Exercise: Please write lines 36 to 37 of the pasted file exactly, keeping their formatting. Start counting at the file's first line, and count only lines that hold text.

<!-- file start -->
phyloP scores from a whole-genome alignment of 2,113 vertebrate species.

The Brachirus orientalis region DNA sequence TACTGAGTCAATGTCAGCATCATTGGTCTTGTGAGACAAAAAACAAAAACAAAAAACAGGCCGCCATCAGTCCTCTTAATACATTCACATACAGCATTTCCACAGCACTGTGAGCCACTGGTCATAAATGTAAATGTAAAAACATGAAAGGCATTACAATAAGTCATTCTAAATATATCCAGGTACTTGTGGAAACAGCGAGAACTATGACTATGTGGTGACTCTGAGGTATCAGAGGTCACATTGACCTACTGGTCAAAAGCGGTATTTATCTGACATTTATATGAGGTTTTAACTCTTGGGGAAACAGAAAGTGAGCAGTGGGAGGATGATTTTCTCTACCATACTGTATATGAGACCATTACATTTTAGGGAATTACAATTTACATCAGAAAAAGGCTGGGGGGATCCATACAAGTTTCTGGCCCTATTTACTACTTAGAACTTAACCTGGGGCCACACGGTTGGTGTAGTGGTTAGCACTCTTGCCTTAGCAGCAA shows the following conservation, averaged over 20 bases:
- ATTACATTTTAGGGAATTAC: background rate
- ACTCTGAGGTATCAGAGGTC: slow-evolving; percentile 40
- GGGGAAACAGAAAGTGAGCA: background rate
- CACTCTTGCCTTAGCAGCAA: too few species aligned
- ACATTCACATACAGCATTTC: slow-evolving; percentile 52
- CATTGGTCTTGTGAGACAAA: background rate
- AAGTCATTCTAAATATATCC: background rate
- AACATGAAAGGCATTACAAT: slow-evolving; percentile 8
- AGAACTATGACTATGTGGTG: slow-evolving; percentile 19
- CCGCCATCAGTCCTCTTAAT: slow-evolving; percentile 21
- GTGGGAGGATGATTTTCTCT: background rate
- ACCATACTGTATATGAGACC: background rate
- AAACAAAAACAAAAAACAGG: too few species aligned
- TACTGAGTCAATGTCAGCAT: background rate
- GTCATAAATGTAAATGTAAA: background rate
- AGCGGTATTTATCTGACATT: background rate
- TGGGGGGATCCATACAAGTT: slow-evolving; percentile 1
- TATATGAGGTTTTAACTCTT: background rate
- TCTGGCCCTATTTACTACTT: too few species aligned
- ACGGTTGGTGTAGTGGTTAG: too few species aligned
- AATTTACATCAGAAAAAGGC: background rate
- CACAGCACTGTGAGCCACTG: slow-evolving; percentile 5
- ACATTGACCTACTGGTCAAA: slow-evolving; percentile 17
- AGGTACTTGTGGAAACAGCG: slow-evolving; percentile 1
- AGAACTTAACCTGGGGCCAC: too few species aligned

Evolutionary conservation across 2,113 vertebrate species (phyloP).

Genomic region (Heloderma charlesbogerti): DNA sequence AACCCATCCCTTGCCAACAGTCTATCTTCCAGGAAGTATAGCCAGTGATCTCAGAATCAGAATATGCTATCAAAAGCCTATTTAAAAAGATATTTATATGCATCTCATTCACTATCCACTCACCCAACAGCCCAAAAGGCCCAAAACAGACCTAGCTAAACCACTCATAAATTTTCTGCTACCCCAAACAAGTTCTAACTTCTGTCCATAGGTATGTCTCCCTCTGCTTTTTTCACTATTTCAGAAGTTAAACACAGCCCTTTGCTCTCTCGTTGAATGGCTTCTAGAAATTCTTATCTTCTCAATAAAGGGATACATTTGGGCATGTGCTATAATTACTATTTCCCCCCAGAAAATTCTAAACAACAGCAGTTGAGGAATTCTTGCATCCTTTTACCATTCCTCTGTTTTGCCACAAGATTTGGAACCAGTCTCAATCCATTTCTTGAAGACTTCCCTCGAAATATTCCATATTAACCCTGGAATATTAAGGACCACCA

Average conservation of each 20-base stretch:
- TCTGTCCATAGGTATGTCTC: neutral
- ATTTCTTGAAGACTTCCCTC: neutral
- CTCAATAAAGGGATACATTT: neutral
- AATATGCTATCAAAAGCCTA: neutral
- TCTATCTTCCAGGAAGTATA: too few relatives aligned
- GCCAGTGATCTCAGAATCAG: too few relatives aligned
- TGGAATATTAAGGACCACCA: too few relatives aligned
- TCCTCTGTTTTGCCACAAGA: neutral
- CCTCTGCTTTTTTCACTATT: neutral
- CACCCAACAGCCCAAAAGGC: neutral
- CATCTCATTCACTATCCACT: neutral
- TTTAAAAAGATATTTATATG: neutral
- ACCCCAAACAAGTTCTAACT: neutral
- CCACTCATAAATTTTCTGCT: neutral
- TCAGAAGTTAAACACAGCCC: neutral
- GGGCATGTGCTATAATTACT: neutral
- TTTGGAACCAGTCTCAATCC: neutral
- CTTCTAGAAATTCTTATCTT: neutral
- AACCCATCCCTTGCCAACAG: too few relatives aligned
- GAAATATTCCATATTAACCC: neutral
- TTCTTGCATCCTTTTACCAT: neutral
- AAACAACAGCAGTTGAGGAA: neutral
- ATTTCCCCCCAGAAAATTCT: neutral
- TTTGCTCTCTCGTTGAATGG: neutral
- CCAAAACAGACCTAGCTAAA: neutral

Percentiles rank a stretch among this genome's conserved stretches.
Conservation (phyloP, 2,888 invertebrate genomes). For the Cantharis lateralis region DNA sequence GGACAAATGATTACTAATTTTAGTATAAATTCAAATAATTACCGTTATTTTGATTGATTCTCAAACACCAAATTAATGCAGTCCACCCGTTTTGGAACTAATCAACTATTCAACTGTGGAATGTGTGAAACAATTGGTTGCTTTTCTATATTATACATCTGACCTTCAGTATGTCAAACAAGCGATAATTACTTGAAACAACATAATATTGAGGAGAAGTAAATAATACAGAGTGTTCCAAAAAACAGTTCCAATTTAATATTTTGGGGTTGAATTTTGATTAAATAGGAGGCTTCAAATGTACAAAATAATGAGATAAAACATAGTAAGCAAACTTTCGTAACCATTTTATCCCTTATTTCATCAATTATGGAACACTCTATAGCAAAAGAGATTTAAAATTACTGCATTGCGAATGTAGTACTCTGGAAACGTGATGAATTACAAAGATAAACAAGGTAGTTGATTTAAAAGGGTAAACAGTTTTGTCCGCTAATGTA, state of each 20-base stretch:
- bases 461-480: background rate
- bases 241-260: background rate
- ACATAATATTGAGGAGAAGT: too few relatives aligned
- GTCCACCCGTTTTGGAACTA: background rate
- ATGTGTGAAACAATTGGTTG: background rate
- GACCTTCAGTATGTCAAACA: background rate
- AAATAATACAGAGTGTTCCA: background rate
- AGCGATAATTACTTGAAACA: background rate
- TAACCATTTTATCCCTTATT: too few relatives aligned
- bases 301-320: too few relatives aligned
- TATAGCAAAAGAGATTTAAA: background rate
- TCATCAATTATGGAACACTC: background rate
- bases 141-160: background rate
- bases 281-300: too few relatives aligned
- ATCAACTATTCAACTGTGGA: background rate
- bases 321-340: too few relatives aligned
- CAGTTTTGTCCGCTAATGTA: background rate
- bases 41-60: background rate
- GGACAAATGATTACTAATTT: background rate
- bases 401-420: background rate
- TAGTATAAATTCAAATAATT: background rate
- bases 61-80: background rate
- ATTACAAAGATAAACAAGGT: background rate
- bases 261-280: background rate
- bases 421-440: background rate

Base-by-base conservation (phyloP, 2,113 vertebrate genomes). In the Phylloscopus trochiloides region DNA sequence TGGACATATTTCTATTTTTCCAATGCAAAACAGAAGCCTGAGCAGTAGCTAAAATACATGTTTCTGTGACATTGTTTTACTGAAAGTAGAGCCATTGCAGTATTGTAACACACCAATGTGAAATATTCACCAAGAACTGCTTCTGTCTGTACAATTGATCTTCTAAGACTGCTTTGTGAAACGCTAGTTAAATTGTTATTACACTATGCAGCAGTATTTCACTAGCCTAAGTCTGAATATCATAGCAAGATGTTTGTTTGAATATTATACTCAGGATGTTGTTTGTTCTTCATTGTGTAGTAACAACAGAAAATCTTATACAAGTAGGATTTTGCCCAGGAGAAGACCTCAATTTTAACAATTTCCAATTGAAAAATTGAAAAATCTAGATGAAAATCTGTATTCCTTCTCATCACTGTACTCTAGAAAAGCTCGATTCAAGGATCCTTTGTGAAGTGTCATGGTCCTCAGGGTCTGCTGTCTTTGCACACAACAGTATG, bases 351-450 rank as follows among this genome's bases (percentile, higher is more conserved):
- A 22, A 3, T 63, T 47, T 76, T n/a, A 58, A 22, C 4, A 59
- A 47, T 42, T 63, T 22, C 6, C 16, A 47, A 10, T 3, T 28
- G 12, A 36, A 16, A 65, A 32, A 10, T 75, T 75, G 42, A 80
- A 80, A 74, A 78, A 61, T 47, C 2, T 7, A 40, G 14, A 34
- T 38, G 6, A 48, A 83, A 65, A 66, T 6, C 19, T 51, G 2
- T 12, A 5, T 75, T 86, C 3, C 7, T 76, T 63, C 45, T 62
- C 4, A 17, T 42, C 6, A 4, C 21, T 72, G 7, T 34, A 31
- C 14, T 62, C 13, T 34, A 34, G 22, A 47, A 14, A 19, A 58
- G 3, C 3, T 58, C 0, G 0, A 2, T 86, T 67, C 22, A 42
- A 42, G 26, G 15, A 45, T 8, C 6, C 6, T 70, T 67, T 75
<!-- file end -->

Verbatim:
- GCCAGTGATCTCAGAATCAG: too few relatives aligned
- TGGAATATTAAGGACCACCA: too few relatives aligned